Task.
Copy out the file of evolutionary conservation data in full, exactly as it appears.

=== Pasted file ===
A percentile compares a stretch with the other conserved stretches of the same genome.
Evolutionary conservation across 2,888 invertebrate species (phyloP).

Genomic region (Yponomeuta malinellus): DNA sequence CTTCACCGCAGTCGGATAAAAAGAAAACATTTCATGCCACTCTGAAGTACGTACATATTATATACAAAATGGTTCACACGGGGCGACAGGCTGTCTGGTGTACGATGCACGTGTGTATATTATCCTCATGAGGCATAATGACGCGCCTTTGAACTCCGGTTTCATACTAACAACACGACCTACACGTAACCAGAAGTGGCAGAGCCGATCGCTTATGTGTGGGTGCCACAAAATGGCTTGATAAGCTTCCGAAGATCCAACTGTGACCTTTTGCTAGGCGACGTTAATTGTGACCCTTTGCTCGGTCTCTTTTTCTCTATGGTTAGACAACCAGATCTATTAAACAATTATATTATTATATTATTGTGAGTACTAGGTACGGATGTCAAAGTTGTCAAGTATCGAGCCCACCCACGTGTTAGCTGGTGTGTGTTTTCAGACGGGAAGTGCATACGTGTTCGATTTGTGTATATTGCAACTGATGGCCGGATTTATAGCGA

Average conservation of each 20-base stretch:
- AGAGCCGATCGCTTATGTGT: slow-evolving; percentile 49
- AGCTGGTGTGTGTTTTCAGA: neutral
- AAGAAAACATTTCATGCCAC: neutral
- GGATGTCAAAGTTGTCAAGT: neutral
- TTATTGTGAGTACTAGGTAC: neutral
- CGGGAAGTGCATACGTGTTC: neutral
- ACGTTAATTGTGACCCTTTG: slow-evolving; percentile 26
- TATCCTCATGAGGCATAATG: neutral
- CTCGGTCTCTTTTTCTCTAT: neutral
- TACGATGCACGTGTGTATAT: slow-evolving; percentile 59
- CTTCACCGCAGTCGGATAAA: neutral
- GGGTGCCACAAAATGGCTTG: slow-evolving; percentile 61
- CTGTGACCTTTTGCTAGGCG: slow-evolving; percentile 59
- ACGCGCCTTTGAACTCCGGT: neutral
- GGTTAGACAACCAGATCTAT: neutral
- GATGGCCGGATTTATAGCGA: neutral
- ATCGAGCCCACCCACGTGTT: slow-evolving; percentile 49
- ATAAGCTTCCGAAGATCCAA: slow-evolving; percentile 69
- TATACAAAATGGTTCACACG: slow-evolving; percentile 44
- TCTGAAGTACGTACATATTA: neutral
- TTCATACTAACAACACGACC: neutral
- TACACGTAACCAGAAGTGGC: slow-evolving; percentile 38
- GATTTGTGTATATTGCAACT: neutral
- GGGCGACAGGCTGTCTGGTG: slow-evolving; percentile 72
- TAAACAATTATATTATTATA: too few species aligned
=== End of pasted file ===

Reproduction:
A percentile compares a stretch with the other conserved stretches of the same genome.
Evolutionary conservation across 2,888 invertebrate species (phyloP).

Genomic region (Yponomeuta malinellus): DNA sequence CTTCACCGCAGTCGGATAAAAAGAAAACATTTCATGCCACTCTGAAGTACGTACATATTATATACAAAATGGTTCACACGGGGCGACAGGCTGTCTGGTGTACGATGCACGTGTGTATATTATCCTCATGAGGCATAATGACGCGCCTTTGAACTCCGGTTTCATACTAACAACACGACCTACACGTAACCAGAAGTGGCAGAGCCGATCGCTTATGTGTGGGTGCCACAAAATGGCTTGATAAGCTTCCGAAGATCCAACTGTGACCTTTTGCTAGGCGACGTTAATTGTGACCCTTTGCTCGGTCTCTTTTTCTCTATGGTTAGACAACCAGATCTATTAAACAATTATATTATTATATTATTGTGAGTACTAGGTACGGATGTCAAAGTTGTCAAGTATCGAGCCCACCCACGTGTTAGCTGGTGTGTGTTTTCAGACGGGAAGTGCATACGTGTTCGATTTGTGTATATTGCAACTGATGGCCGGATTTATAGCGA

Average conservation of each 20-base stretch:
- AGAGCCGATCGCTTATGTGT: slow-evolving; percentile 49
- AGCTGGTGTGTGTTTTCAGA: neutral
- AAGAAAACATTTCATGCCAC: neutral
- GGATGTCAAAGTTGTCAAGT: neutral
- TTATTGTGAGTACTAGGTAC: neutral
- CGGGAAGTGCATACGTGTTC: neutral
- ACGTTAATTGTGACCCTTTG: slow-evolving; percentile 26
- TATCCTCATGAGGCATAATG: neutral
- CTCGGTCTCTTTTTCTCTAT: neutral
- TACGATGCACGTGTGTATAT: slow-evolving; percentile 59
- CTTCACCGCAGTCGGATAAA: neutral
- GGGTGCCACAAAATGGCTTG: slow-evolving; percentile 61
- CTGTGACCTTTTGCTAGGCG: slow-evolving; percentile 59
- ACGCGCCTTTGAACTCCGGT: neutral
- GGTTAGACAACCAGATCTAT: neutral
- GATGGCCGGATTTATAGCGA: neutral
- ATCGAGCCCACCCACGTGTT: slow-evolving; percentile 49
- ATAAGCTTCCGAAGATCCAA: slow-evolving; percentile 69
- TATACAAAATGGTTCACACG: slow-evolving; percentile 44
- TCTGAAGTACGTACATATTA: neutral
- TTCATACTAACAACACGACC: neutral
- TACACGTAACCAGAAGTGGC: slow-evolving; percentile 38
- GATTTGTGTATATTGCAACT: neutral
- GGGCGACAGGCTGTCTGGTG: slow-evolving; percentile 72
- TAAACAATTATATTATTATA: too few species aligned